Bug 1848850 (CVE-2020-12063) - CVE-2020-12063 postfix: an attacker may send an email from an arbitrary-looking sender via a homoglyph attack
Summary: CVE-2020-12063 postfix: an attacker may send an email from an arbitrary-looki...
Keywords:
Status: CLOSED NOTABUG
Alias: CVE-2020-12063
Product: Security Response
Classification: Other
Component: vulnerability
Version: unspecified
Hardware: All
OS: Linux
low
low
Target Milestone: ---
Assignee: Red Hat Product Security
QA Contact:
URL:
Whiteboard:
Depends On:
Blocks: 1848851
TreeView+ depends on / blocked
 
Reported: 2020-06-19 05:11 UTC by Marian Rehak
Modified: 2021-09-23 19:50 UTC (History)
2 users (show)

Fixed In Version:
Doc Type: If docs needed, set a value
Doc Text:
For some of the Postfix configurations, the remote user can send e-mails pretending to be someone else (or even using non-existing user name with some homoglyph characters). One of the discussed problems that Postfix params "smtpd_sender_login_maps" and "smtpd_sender_restrictions" looks useless because works only for authorized users and attacker could get round with anonymous sending e-mails to any local user. The described issue should not be considered as security issue, so it is "DISPUTED".
Clone Of:
Environment:
Last Closed: 2020-07-20 19:27:45 UTC


Attachments (Terms of Use)

Description Marian Rehak 2020-06-19 05:11:07 UTC
A certain Postfix 2.10.1-7 package could allow an attacker to send an email from an arbitrary-looking sender via a homoglyph attack, as demonstrated by the similarity of \xce\xbf to the 'o' character. This is potentially relevant when the /etc/postfix/sender_login feature is used, because a spoofed outbound message that uses a configured sender address is blocked with a "Sender address rejected: not logged in" error message, but a spoofed outbound message that uses a homoglyph of a configured sender address is not blocked.

Openwall Information:

https://www.openwall.com/lists/oss-security/2020/04/23/12

Comment 1 Marian Rehak 2020-06-19 05:11:51 UTC
Dispute note:
Some third parties argue that any missed blocking of spoofed outbound messages - except for exact matches to a sender address in the /etc/postfix/sender_login file - is outside the design goals of Postfix and thus cannot be considered a Postfix vulnerability.

Comment 2 Alex 2020-07-20 13:51:17 UTC
The CVE created incorrectly, because postfix works as designed and allows to prevent the described problem with some configuration (example of such configuration below).
Any version of postfix if configured both for inbound and outbound e-mails, allows to send e-mails by any unauthorized users to the local users (and relaying usually disabled by configuration, so only to local users).
This is by design of SMTP protocol: "SMTP forging cannot be prevented, and the underlying protocol was not designed with security in mind" (taken from https://unix.stackexchange.com/questions/294300/postfix-prevent-users-from-changing-the-real-e-mail-address ).
The described problem is that it is possible to control MAIL FROM for authorized users (using params "smtpd_sender_login_maps" and "smtpd_sender_restrictions" of postfix configuration), but not possible to control content of MAIL FROM for unauthorized users.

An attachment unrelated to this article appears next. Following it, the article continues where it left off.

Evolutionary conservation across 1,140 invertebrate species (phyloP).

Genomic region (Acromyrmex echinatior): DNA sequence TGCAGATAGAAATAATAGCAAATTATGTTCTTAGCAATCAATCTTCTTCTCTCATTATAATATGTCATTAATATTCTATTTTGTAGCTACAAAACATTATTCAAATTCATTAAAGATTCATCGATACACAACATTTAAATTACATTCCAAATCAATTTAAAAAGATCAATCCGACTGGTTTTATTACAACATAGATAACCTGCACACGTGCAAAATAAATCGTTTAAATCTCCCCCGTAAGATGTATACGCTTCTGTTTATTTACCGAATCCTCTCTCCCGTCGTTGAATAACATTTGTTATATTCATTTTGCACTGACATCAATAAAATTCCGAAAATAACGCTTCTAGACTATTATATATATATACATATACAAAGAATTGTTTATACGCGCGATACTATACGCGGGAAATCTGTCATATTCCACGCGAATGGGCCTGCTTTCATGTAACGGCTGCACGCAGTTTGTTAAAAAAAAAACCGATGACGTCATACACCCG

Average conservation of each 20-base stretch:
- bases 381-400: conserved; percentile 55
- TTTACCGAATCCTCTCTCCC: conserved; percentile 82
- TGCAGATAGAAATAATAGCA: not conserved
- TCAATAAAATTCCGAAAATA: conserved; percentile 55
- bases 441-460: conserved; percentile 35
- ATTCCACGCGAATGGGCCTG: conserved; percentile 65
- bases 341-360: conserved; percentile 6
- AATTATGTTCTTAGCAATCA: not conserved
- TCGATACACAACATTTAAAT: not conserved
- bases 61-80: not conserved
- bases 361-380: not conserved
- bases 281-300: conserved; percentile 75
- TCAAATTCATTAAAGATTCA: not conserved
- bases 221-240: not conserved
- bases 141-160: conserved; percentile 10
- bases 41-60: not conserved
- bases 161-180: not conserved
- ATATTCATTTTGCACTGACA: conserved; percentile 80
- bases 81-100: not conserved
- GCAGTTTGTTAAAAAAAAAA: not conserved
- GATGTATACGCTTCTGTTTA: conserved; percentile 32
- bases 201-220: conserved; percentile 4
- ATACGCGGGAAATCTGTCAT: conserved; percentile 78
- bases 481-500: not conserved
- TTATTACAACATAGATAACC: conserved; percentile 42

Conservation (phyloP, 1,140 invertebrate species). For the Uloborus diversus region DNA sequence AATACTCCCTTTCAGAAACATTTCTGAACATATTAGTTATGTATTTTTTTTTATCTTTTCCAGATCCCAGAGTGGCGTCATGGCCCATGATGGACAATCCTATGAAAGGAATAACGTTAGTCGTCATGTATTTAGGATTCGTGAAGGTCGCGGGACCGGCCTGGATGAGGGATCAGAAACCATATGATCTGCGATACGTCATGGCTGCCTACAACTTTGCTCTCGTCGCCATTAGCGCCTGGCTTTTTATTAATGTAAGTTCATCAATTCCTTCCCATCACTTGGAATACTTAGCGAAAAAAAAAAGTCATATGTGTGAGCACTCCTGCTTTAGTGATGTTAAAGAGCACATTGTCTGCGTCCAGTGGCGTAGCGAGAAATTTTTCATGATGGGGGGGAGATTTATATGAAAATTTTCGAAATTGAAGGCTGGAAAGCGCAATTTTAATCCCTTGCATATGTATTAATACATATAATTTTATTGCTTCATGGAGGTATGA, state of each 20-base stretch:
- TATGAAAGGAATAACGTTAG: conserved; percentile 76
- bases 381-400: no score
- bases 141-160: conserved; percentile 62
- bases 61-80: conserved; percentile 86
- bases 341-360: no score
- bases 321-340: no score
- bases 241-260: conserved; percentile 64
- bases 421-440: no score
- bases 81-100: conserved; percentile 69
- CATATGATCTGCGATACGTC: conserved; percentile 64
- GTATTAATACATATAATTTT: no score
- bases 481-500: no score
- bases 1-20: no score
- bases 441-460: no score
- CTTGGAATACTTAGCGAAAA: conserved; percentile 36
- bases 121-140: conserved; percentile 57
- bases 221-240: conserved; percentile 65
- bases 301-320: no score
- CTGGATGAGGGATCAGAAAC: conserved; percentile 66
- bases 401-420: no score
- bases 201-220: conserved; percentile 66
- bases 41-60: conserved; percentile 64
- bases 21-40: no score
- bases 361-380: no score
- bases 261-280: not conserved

However, the workaround to fix the described problem is the usage of this postfix configuration (so this suggested below configuration both disables possibility of non-existing user names for particular domain mail.mydomain.com and both enables check that authorized users uses only their username as sender field):

smtpd_sender_restrictions =
    check_sender_access texthash:/etc/postfix/sender_access
    reject_sender_login_mismatch
    reject_unknown_sender_domain

with the content of file /etc/postfix/sender_access:

cat /etc/postfix/sender_access
mail.mydomain.com reject_unverified_sender


However, even this configuration prevents problem described by CVE-2020-12063, it still allows anonymous (non-authorized) e-mail pretend to be from any existing user to another existing user.

Comment 6 Alex 2020-07-20 16:47:32 UTC
Mitigation:

The described problem could be prevented with the usage of the postfix configuration param check_sender_access (part of smtpd_sender_restrictions) for domain names being used for receiving e-mails with param reject_unverified_sender for each of these domains.

The related part of postfix configuration example:

smtpd_sender_login_maps = texthash:/etc/postfix/sender_login
smtpd_sender_restrictions =
    check_sender_access texthash:/etc/postfix/sender_access
    reject_sender_login_mismatch
    reject_unknown_sender_domain

and the content of the file /etc/postfix/sender_access would be:

mail.mydomain.com reject_unverified_sender

and the content of the file /etc/postfix/sender_login would be:

username.com username.com

Comment 7 Product Security DevOps Team 2020-07-20 19:27:45 UTC
This bug is now closed. Further updates for individual products will be reflected on the CVE page(s):

https://access.redhat.com/security/cve/cve-2020-12063

Comment 8 Alex 2020-08-06 18:09:27 UTC
Statement:

Red Hat Product Security does not consider this to be a vulnerability. The described problem is problem of possibly incorrect Postfix configuration, but not bug of Postfix itself. Both no way to totally resolve the described in CVE problem, because it is how SMTP protocol designed. Means that SMTP protocol allows some SPAM or forging e-mails and no way to prevent it totally, but if configuring Postfix well, then possible to make it more strict (less SPAM and less forging).


Note You need to log in before you can comment on or make changes to this bug.